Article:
APPEAL FROM THE UNITED STATES DISTRICT COURT FOR THE WESTERN DISTRICT OF PENNSYLVANIA
(D.C. Civil No. 96-cv-00339)
BEFORE: COWEN, ROTH, and LEWIS, Circuit Judges.
ARGUED SEPTEMBER 23, 1997
Petitioner Robert Stiver contests a decision by the Bureau of Prisons (the "Bureau") denying him a one-year sentence reduction because of his previous convictions for violent offenses. Under the 1994 Violent Crime Control and Law Enforcement Act, "prisoners convicted of a nonviolent offense" are eligible for a one-year sentence reduction upon successful completion of a drug treatment program. See 18 U.S.C. Section(s) 3621(e)(2)(B). *fn1 Stiver has been incarcerated since 1992 for possession of heroin with intent to distribute, a nonviolent offense. Because he has successfully completed a drug treatment program during this prison term, Stiver contends he is eligible for early release under the statute. Nonetheless, the Bureau denied him a sentence reduction pursuant to its regulation that categorically excludes inmates previously convicted of a violent crime from eligibility for early release under section 3621(e)(2)(B). See 28 C.F.R. Section(s) 550.58. *fn2 Stiver previously was convicted of robbery and aggravated assault, both of which are violent offenses.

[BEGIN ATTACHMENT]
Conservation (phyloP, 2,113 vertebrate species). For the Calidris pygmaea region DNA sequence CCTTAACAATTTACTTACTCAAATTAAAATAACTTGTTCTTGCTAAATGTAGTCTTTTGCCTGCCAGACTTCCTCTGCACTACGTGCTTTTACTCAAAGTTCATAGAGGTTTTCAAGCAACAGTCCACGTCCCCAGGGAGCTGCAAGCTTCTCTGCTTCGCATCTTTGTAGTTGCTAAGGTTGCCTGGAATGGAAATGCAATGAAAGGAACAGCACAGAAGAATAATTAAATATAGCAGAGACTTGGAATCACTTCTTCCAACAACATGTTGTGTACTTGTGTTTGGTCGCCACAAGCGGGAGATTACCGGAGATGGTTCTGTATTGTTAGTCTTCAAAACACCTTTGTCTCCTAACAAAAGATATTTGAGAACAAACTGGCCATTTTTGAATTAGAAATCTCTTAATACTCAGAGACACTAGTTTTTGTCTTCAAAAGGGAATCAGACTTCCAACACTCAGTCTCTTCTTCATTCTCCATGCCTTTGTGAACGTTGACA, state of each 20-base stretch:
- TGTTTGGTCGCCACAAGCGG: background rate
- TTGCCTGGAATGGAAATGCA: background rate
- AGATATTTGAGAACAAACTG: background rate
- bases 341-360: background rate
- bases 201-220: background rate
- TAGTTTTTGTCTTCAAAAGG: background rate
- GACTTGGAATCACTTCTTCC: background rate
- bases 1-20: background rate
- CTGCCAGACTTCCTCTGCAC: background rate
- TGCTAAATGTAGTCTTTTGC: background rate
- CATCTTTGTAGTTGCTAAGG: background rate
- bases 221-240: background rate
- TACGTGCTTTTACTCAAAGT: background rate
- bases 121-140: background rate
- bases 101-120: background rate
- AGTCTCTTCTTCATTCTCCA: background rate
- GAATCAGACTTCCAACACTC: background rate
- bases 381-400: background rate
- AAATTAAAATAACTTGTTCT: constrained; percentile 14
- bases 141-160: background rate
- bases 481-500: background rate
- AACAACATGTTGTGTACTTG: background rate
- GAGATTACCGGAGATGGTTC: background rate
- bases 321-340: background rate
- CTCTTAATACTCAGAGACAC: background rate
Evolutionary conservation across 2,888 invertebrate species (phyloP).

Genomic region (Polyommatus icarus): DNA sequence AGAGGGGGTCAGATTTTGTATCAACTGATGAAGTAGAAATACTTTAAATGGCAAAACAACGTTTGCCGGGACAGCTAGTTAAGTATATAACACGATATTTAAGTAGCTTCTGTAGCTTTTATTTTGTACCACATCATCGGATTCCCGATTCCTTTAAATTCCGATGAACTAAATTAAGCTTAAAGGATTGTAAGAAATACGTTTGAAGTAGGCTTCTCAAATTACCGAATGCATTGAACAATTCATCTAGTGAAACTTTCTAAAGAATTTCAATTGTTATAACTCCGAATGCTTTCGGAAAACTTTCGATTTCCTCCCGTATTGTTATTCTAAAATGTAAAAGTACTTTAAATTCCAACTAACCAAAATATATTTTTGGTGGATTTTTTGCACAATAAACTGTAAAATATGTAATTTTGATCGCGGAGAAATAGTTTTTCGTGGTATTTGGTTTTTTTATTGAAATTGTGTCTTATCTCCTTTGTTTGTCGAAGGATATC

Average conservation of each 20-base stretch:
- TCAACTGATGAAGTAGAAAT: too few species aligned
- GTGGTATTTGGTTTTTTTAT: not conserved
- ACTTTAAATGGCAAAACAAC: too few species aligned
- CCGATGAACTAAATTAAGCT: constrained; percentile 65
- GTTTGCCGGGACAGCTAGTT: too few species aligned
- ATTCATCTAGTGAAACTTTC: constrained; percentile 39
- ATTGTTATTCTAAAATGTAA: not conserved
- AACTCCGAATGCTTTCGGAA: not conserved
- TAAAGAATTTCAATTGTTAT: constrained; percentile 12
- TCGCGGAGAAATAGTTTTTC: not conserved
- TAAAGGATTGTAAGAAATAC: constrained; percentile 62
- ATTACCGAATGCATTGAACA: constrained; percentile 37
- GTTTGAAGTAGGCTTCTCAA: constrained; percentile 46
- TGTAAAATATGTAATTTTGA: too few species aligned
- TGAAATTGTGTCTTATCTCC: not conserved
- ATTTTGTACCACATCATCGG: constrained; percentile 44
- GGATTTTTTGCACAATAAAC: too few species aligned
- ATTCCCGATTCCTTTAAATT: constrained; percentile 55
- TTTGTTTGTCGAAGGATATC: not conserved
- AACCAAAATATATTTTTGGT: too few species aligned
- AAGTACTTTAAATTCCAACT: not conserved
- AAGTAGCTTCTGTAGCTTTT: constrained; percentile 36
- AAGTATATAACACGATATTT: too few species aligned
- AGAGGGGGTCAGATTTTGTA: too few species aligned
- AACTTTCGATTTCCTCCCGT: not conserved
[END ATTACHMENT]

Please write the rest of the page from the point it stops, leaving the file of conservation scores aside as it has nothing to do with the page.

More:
Stiver sought a writ of habeas corpus pursuant to 28 U.S.C. Section(s) 2241, alleging that the Bureau's regulation conflicts with the enabling statute, 18 U.S.C. Section(s) 3621(e)(2)(B). He further alleged that the Bureau's regulation, 28 C.F.R. Section(s) 550.58, violates the double jeopardy and ex post facto clauses of the United States Constitution. The district court denied habeas corpus relief with regard to each of Stiver's claims, and this appeal followed.
The district court exercised jurisdiction pursuant to 28 U.S.C. Section(s) 2241. *fn3 Our jurisdiction arises under 28 U.S.C. Section(s) 1291. *fn4 We will affirm.
Stiver contends that 18 U.S.C. Section(s) 3621(e)(2)(B) allows the Bureau to consider only the offense for which an inmate is presently incarcerated when deciding whether to grant a sentence reduction. Thus, he argues, 28 U.S.C. Section(s) 550.58 represents an impermissible expansion of the authority Congress delegated to the Bureau. We review this question of statutory interpretation de novo. See Barden v. Keohane, 921 F.2d 476, 479 (3d Cir. 1990).
When examining an agency's construction of the statute it administers, we must first inquire "whether Congress has directly spoken to the precise question at issue." Chevron, U.S.A., Inc. v. Natural Resources Defense Council, Inc., 467 U.S. 837, 842 (1984). If Congress has directly addressed the issue and the legislative intent is unambiguous, our inquiry must cease. See id.
The contested statute provides that
[t]he period a prisoner convicted of a nonviolent offense remains in custody after successfully completing a treatment program may be reduced by the Bureau of Prisons, but such reduction may not be more than one ...